And of course this isn’t to say that YA romances must have sex scenes. Just that sex and sexuality shouldn’t be ignored if characters aren’t the magic age of 18. I’m not encouraging teenagers to run out and have sex, but I think YA novels should address sex with the honesty and realism young people deserve. If violence, abuse and drugs are fair game, why not an honest depiction of sex?

What do you think?

Why I’m never, ever working in an office again


I had an epiphany yesterday. Something sparked a memory of my last day job (as a marketing communications writer), and I felt the shiver of dread and anxiety I experience every time I worry that I won’t be able to make a living as a full-time romance author. But this time I realized something vital: I don’t have to go back to an office job.

I suppose it’s pretty stupid that it’s never occurred to me that going back to corporate writing isn’t my only option. I don’t have to work nine to five. I could do anything. I hated sitting at a desk in a cubicle all day doing work I wasn’t passionate about and never would be.

All in all I had four “career” jobs, beginning in 2000 as a copywriter at an ad agency. While the jobs were fine for the most part, they were a means to an end. They never made me happy — they made me able to pay my bills. Most of you probably feel the same way about your job, although I hope you don’t. I hope you’re doing something that excites and challenges you.

Farewell Sunday night blues

For me, writing romance novels full time is a dream come true. I don’t miss a single thing about office jobs. Zip. Zilch. Nada. I love working from home and setting my own schedule. I love only looking at the clock to marvel at where the last three hours have gone. I love having peace and quiet. On Sunday nights I’m excited for the week of writing to come.

Take a deep breath and enjoy your life

In Provincetown last summer I went on a dune tour with my friend Christy. One of the guides was a former lawyer or accountant (I’d had a fair bit of wine, so I can’t recall which) who had ditched it all to be a dune buggy tour guide. He had zero regrets. I thought of him yesterday as I realized there’s no reason I ever need to go back to an office job. Sure, not working in an office would very likely mean less income. But I don’t have kids, and I’m frugal. If I had to get another job, I’d love to do something active and outdoors.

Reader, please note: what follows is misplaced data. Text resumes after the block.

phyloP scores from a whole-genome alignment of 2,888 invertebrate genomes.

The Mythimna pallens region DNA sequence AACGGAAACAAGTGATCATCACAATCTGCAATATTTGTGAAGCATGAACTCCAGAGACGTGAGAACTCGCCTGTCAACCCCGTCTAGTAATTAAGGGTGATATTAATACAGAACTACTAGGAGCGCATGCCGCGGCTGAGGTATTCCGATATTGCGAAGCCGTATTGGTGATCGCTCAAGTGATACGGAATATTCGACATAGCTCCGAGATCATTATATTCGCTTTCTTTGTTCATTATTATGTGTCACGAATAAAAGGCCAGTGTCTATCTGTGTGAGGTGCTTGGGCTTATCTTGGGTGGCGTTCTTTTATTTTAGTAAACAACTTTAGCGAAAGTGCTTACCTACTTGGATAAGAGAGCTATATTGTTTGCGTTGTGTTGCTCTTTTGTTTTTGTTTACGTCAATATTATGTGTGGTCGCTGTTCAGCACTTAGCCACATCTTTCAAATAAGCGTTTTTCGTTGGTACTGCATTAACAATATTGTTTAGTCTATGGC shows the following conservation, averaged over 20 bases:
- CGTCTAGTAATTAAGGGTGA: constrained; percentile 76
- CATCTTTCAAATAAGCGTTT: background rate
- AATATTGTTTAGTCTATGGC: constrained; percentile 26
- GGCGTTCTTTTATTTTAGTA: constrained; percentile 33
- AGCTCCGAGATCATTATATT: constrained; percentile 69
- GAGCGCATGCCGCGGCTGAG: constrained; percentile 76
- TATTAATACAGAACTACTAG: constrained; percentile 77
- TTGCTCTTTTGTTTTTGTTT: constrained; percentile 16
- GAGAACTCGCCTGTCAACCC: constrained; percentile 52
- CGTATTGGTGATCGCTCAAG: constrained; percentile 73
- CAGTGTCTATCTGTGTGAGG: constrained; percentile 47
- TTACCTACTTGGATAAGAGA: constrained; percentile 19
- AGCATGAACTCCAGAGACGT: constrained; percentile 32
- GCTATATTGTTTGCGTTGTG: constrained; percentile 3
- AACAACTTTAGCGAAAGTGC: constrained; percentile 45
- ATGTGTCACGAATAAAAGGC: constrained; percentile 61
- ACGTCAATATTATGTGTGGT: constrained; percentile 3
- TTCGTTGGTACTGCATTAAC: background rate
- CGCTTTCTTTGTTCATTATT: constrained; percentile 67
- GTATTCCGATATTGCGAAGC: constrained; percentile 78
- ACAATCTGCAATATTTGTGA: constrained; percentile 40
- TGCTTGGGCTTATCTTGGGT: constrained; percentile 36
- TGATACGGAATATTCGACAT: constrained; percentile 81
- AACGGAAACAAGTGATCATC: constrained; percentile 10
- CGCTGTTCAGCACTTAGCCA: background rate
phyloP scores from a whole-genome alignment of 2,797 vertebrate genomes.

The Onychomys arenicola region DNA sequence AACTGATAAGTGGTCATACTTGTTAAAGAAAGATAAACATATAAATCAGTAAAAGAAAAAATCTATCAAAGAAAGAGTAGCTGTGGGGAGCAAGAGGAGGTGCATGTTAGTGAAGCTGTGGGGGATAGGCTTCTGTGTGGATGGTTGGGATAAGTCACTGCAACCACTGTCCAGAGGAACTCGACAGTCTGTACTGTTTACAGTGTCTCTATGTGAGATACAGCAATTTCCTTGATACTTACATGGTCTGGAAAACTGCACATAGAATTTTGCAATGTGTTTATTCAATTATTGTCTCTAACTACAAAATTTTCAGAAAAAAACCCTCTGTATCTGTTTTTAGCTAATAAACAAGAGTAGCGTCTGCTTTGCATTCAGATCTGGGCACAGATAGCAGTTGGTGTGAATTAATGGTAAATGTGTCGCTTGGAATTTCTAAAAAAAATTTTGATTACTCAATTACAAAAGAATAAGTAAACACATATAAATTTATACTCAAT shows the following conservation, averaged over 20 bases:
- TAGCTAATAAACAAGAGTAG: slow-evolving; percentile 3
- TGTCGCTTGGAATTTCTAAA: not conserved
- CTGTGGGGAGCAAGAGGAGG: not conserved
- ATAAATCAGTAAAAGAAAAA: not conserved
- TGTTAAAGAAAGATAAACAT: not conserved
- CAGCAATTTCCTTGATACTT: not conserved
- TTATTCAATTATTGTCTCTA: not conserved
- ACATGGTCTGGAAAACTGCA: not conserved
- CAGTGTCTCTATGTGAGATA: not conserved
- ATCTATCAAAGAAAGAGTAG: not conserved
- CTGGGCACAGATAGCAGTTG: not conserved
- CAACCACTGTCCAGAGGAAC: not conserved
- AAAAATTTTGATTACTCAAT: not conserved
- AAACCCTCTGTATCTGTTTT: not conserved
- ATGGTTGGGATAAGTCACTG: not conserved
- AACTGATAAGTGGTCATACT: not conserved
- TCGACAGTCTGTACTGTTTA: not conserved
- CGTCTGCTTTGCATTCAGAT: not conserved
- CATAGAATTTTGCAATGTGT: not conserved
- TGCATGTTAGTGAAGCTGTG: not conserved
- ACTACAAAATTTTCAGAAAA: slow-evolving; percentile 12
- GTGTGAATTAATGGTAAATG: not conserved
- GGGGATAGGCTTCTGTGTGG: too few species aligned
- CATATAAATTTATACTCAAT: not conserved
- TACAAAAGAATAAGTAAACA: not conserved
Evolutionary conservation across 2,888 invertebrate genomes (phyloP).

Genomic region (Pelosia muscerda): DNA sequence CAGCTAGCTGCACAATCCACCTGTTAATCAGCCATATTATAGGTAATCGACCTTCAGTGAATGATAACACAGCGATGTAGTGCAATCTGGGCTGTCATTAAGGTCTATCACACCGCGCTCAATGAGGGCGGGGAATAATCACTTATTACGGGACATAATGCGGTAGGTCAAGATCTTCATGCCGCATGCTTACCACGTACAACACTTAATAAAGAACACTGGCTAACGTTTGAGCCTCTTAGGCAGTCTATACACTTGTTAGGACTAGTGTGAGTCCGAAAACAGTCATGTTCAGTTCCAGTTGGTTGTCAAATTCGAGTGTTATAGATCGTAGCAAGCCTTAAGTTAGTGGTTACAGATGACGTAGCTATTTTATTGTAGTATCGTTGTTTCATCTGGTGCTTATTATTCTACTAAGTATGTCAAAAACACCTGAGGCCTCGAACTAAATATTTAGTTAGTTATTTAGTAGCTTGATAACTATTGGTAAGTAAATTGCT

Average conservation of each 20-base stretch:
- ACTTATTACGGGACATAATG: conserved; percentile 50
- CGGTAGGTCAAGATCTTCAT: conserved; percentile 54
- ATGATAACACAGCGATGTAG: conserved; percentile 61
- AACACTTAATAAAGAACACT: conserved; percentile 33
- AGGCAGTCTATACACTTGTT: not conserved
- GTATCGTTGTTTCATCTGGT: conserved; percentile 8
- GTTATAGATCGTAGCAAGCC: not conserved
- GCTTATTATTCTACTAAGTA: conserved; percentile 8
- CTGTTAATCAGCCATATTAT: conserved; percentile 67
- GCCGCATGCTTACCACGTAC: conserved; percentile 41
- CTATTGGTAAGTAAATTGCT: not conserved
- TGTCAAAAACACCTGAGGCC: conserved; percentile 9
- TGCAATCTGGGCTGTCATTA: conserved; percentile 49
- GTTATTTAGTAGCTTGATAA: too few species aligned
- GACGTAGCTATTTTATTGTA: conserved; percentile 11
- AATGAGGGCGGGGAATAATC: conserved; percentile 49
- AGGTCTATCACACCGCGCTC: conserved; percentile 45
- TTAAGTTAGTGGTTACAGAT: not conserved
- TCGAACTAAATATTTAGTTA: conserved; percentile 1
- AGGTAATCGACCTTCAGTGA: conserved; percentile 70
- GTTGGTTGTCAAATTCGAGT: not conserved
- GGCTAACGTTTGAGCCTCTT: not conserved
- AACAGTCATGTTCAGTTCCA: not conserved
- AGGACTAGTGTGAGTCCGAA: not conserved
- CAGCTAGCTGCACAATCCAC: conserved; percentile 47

Of course for the foreseeable future I’ll be putting my heart and soul into making it as a full-time romance writer. I have so many books planned, and still not enough time to write them all. It’s a good problem to have. And when I worry about the future now, I know that whatever happens, I don’t ever have to work in an office again.

Have you had any epiphanies lately?

Don’t you forget about me: new amnesia romance!


This week I have the pleasure of editing Leta Blake’s new novel The River Leith. The title is a play on Lethe, one of the five rivers in the Hades of Greek mythology. Lethe was the river of forgetfulness and oblivion, and in Leta’s book Leith Wenz is a young boxer who wakes from a head injury to discover he doesn’t remember the past three years of his life. He especially wishes he could remember his friend Zach, who visits him in the hospital and makes him feel a strange longing — and attraction. Which is all very confusing, since Leith doesn’t remember being gay or bi.

I’m a sucker for a good amnesia tale, and especially for hurt/comfort. I roll around in these tropes like a pig in poop, and Leta knows just how to push readers’ buttons and deliver on the angst and romance. This M/M romance should be out by early June, and I’m excited for you all to read it! Also, check out the dreamy cover by Dar Albert:


How about you? Do you enjoy the amnesia trope? How about hurt/comfort?